1. The United States–Colombia Trade Promotion Agreement (CTPA), a free trade agreement (FTA) between Colombia and the United States, is one of the most used treaties by Colombian exporting companies. More than 95 per cent of Colombian exports enter the US market without a tariff under the CTPA. The United States is Colombia's main commercial partner. Additionally, the CTPA also includes chapters on investment, financial services, dispute resolution and e-trade, among others, which helps to promote growth and facilitation of trade, intellectual property and services.
  2. In June 2012, Peru, Mexico, Colombia and Chile signed the Framework Agreement of the Pacific Alliance. The main purpose of the Pacific Alliance is to make gradual progress towards the free circulation of goods, services, capital and people and, thus, contribute to the development of the signatory countries. Taking into account the advanced status of the bilateral relationships in terms of tariff tax exemption, the greatest achievement of the Pacific Alliance is that it introduces a fundamental element for competing in a world of globalised production: accumulation of origin of goods between the four countries.
  3. The Colombia–European Union FTA allows for the free flow of almost 100 per cent of Colombian industrial goods to the European Union without tariffs payments. The benefits of the trade agreement include having open markets for goods, services, government procurement and investment, and a more stable and predictable environment for businesses with a bilateral dispute settlement mechanism and a mediation system for non-tariff barriers.
  4. One of the strategic economic integration schemes in Colombia is the Andean Community. Under this scheme, Colombia can freely circulate goods exempt from liens and must not establish restrictions on trade. This regional integration scheme was constituted in 1993 with Bolivia and Ecuador, and with Peru in 2006.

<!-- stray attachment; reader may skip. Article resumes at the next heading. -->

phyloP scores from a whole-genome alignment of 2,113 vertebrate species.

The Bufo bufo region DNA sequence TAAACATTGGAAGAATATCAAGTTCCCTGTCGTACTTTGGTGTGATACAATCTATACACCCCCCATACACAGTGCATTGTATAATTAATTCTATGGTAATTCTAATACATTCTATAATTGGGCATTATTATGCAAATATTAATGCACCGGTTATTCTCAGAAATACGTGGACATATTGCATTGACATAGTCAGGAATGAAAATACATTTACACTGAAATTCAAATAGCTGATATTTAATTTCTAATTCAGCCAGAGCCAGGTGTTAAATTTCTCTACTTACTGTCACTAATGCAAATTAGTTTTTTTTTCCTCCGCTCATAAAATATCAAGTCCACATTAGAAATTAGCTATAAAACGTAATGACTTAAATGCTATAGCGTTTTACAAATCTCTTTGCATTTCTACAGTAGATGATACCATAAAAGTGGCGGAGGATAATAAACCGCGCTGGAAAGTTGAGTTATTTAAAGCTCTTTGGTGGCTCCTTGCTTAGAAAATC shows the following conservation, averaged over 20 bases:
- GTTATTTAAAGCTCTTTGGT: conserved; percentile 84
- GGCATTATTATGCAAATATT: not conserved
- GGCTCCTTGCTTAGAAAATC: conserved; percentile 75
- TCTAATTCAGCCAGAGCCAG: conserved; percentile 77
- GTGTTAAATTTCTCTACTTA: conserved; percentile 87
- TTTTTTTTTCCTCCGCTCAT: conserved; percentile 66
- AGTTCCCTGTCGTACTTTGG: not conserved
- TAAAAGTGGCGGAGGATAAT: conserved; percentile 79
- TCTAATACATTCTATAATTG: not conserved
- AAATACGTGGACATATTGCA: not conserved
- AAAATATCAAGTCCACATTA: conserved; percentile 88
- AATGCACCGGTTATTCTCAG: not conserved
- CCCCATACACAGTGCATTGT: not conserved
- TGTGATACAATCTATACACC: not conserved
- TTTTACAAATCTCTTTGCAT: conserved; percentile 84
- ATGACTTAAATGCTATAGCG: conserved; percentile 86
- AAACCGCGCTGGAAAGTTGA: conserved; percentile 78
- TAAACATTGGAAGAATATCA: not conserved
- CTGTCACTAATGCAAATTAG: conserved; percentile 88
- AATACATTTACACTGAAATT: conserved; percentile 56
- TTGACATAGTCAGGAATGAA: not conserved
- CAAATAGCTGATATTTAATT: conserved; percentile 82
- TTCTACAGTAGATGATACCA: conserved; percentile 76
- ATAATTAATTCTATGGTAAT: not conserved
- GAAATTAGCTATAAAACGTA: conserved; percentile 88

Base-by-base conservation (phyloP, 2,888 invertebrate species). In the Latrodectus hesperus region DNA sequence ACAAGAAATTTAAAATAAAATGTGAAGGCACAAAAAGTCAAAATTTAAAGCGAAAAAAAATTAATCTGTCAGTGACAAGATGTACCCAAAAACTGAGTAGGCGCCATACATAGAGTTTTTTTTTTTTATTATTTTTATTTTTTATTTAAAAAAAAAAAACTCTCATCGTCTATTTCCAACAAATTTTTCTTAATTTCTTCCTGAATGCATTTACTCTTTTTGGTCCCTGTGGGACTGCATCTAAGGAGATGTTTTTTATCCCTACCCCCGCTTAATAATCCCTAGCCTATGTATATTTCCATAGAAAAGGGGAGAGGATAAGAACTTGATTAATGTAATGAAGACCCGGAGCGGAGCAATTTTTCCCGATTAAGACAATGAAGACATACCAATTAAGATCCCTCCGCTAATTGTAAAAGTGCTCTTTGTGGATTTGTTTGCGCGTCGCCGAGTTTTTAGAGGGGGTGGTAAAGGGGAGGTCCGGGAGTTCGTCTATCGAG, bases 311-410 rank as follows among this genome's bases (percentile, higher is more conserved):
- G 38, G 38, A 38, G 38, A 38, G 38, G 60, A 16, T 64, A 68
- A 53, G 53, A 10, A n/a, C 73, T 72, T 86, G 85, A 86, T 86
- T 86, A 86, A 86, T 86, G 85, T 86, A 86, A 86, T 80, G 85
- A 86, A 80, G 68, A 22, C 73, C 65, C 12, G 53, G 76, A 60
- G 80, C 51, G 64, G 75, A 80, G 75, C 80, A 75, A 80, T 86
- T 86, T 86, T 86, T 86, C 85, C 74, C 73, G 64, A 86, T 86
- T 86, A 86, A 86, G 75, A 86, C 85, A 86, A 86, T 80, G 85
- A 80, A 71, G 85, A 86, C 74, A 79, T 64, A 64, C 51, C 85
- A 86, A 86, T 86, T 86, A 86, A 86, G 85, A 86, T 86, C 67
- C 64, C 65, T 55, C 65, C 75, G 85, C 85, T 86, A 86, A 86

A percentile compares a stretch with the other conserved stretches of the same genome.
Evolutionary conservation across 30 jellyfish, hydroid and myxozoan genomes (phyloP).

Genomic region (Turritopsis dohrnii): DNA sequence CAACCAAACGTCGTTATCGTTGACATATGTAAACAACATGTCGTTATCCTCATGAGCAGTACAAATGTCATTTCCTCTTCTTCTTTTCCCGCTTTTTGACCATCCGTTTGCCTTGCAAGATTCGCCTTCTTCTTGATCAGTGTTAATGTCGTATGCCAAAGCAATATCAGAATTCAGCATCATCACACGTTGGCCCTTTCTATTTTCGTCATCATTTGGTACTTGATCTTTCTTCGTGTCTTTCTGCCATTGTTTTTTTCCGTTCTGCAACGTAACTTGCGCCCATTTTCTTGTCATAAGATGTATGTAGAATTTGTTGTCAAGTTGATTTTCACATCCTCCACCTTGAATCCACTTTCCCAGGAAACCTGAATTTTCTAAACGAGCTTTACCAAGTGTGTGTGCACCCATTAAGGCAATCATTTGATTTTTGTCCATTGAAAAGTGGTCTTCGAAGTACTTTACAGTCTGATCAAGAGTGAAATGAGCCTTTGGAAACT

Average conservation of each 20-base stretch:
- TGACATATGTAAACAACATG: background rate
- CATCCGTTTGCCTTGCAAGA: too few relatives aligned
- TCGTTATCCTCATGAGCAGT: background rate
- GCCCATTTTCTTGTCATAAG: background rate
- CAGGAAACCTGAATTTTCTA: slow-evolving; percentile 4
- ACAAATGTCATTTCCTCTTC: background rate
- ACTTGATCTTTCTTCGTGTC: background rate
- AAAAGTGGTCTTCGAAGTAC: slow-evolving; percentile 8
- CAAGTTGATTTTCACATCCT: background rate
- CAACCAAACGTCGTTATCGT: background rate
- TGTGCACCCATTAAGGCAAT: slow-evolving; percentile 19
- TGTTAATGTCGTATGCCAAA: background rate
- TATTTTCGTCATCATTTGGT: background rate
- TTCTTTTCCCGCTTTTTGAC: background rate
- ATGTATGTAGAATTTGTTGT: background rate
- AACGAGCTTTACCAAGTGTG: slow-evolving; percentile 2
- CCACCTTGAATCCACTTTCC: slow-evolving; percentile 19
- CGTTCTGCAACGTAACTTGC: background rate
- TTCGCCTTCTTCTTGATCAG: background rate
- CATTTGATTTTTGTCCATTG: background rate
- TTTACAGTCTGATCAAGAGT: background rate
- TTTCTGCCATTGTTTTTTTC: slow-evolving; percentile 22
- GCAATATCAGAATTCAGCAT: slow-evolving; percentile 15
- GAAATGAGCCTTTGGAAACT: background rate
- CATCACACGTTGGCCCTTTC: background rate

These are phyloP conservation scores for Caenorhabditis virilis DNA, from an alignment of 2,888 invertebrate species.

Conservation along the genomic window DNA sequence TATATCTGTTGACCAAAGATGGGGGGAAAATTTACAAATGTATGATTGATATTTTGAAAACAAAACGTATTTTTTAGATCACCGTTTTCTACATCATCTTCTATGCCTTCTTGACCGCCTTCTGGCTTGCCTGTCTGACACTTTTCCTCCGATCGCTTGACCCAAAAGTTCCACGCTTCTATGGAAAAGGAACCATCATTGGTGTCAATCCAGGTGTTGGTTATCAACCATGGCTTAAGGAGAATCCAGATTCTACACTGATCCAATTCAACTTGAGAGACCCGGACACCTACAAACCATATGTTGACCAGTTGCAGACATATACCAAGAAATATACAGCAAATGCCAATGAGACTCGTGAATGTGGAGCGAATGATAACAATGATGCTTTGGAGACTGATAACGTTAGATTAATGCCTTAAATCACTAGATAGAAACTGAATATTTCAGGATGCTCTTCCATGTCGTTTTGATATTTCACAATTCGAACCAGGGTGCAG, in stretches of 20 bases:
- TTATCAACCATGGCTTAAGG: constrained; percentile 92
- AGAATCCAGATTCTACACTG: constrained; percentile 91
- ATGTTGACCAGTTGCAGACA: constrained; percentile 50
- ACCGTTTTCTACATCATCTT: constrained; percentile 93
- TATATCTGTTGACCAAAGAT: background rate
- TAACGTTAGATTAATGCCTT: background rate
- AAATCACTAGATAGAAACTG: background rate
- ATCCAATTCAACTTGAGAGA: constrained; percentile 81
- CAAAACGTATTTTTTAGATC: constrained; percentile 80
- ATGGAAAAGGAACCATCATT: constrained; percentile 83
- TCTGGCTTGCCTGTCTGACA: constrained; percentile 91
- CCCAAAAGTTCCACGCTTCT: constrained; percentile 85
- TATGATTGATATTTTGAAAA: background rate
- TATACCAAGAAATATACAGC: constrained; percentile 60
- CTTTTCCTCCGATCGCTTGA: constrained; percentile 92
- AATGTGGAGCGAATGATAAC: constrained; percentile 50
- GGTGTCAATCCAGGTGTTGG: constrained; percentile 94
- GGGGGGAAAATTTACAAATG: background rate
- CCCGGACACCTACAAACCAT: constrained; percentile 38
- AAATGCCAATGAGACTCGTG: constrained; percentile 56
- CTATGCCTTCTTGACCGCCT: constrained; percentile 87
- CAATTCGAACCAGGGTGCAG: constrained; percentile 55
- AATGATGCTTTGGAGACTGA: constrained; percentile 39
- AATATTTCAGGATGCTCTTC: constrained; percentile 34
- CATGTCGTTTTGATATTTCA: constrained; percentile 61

5. The Colombia–Mexico FTA adopts five important decisions related to market access, adaptation of origin rules, the Committee for Regional Integration of Inputs, additional powers for the Administrative Commission of the FTA and the renaming of the FTA. With this FTA, more than 95 per cent of the goods are exempted from tariff payments, as long as the origin of the goods is demonstrated before the customs authority.

In May 2019, Colombia signed an FTA with the United Kingdom to preserve the commercial benefits that were enjoyed with the European Union. The objective is to preserve the conditions of integration and preferential access. One of the sectors that most benefits from the commercial relationship currently managed by both economies is agriculture. In 2019, national exporters sold US$309 million of goods to the European Union, representing 66 per cent of total sales to the United Kingdom and 14.3 per cent of agricultural exports to the entire European Union. The main exports were bananas, coffee, flowers, fruits and edible parts of plants.4 The FTA must be approved by the Constitutional Court to enter in force. As at July 2021, this approval has not been given.

Finally, as of June 2021 the government is negotiating an FTA with Turkey and Japan, and has entered into negotiations with the Pacific Alliance to include Canada, Australia, New Zealand and Singapore as 'associate states' to achieve a greater economic and commercial integration with their respective markets.

Recent changes to the regime

As mentioned in Section I, on 30 December 2020, modifications were made to trade defence instruments to bring the national legislation in line with the latest developments in international trade in the context of applicable procedures, use of information and communication technologies and, especially, use of electronic procedures through web applications or mechanisms, such as those provided for in the WTO Anti-Dumping Agreement.

One of the principal modifications made to Decree 1794 of 2020 is that any company may request the application of a dumping measure through the virtual platform of the Ministry of Trade, Industry and Tourism, without having to physically present the documents to the authority.

The new regulation requires that companies requesting the imposition of a dumping duty must provide at least 5 per cent of the total sales made to Colombia in invoices to the Ministry of Trade, Industry and Tourism to prove the normal value of the dumping duty. Prior to this modification, there was no minimum sales amount that had to be provided to the authority. The modification means that importers and exporters being investigated now have a viable defence as they are able to prove the existence of a normal value through documents that verify the sales made internally in the investigated country (e.g., invoices).